by Mike Di Paola
The stately pleasure domain of a sultan becomes a playground for all
Life was good for Sultan Hamengku Buwono I of the Javanese kingdom of Yogyakarta. When he wasn’t in his personal bathing pond contemplating a happy existence, he was in one of his private viewing rooms above the baths of the Water Palace, watching over his wives and concubines. At night, the sultan was said to sneak out through a secret tunnel and tryst it up with Nyi Roro Kidul, the Javanese goddess believed to control all of the Indian Ocean. When HB I was not disporting with the ladies, he was either praying in his private mosque (you’ve got to wonder, praying for what?) or evading assassins by drawing them into his emptied aquatic chambers and then opening the floodgates. Anything goes in love and war.
The Water Palace was one of 59 buildings at Tamansari, or “Perfumed Garden,” a complex of meditation chambers, pools, and pavilions surrounded by ornamental lakes. It was little used after the sultan’s death in 1792, and abandoned entirely after an earthquake in 1867 destroyed many of the buildings and drained much of the compound’s most famous feature, water. Squatters moved in, and the erstwhile aquatic playground fell into steady decline for the next hundred years.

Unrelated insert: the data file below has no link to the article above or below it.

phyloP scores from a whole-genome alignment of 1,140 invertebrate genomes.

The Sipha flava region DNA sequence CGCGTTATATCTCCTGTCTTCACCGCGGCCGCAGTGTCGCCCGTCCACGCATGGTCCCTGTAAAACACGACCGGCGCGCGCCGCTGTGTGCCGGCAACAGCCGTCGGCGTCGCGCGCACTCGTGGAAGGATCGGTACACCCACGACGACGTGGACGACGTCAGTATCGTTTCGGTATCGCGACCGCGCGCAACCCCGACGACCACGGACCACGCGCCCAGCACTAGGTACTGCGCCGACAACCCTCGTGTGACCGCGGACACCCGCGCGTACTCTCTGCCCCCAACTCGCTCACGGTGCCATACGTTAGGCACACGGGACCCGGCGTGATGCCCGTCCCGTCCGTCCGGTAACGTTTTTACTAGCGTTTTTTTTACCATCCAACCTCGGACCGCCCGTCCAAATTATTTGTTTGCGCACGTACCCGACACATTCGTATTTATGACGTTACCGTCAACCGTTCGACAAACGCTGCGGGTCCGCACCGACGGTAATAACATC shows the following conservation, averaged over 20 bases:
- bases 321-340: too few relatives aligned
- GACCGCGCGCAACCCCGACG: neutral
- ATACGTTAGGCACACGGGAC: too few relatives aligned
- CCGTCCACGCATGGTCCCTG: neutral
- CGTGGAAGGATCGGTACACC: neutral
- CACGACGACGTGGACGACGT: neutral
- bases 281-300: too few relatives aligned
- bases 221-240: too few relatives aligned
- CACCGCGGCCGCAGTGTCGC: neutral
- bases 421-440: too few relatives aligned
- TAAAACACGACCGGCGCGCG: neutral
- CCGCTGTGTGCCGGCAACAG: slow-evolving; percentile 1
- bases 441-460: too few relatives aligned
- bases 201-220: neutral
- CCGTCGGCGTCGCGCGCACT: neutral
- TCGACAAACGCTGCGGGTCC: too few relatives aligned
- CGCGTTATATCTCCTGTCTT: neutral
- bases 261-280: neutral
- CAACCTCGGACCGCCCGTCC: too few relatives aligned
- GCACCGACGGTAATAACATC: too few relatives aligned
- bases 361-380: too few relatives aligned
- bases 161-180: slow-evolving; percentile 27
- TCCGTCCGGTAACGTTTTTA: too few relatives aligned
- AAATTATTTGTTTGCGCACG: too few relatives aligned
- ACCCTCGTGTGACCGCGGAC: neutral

In 1970, five structures of the Water Palace were restored, and the site began attracting tourists. Now, the local government—and some prominent visitors from abroad—have launched another reparations project. In December 2003, work began on parts of the crumbling palace, with repairs expected to be completed by year’s end; further maintenance will continue through 2005.
The relatively modest restoration is notable for its far-flung support. The government of Portugal, via the Calouste Gulbenkian Foundation, has ponied up $185,000 for the effort, the Yogyakarta regional government another $127,000. Last year, the World Monuments Fund named Tamansari among its 100 Most Endangered Sites. A sister city to Yogyakarta, Savannah, Georgia, is pitching in with technical assistance. “Tamansari’s intrinsic value is really significant,” says Savannah city manager Michael Brown. “It is a profound cultural expression, in part because the sultan [today Hamengku Buwono X] is still a figure of prominence—and because the royal family was instrumental in ending colonial rule.”
All this attention from interested outsiders suggests that in some cases, globalism works. The restoration project should elevate Tamansari from decrepit tourist oddity to historical park, making it a palpable link to a resplendent past.